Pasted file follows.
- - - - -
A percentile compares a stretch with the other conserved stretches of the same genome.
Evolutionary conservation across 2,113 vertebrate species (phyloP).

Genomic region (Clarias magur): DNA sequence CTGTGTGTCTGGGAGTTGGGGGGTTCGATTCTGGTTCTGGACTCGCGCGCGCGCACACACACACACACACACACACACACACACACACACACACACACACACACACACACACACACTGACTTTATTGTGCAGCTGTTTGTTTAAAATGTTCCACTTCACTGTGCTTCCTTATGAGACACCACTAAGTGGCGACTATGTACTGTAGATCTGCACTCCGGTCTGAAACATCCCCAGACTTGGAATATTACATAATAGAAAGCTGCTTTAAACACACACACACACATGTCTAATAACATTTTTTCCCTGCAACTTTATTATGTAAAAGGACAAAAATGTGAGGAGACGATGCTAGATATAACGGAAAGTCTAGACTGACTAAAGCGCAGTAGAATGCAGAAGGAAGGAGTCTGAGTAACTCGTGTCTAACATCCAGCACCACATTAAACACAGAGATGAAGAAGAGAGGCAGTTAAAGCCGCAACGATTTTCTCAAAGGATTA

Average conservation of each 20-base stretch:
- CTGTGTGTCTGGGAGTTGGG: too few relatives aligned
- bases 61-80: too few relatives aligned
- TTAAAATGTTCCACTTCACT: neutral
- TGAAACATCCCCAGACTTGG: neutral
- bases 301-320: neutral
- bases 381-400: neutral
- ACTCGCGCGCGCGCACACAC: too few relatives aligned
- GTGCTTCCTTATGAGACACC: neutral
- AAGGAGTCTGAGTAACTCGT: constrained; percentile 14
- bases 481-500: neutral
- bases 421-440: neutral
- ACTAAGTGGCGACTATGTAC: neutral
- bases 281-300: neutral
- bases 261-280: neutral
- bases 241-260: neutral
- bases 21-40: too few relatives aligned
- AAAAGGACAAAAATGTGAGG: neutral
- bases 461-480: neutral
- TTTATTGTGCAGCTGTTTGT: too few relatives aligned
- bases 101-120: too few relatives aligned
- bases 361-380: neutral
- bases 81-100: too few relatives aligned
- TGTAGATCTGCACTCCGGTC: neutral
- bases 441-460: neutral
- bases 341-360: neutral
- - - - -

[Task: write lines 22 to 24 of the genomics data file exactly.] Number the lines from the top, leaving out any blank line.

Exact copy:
- bases 461-480: neutral
- TTTATTGTGCAGCTGTTTGT: too few relatives aligned
- bases 101-120: too few relatives aligned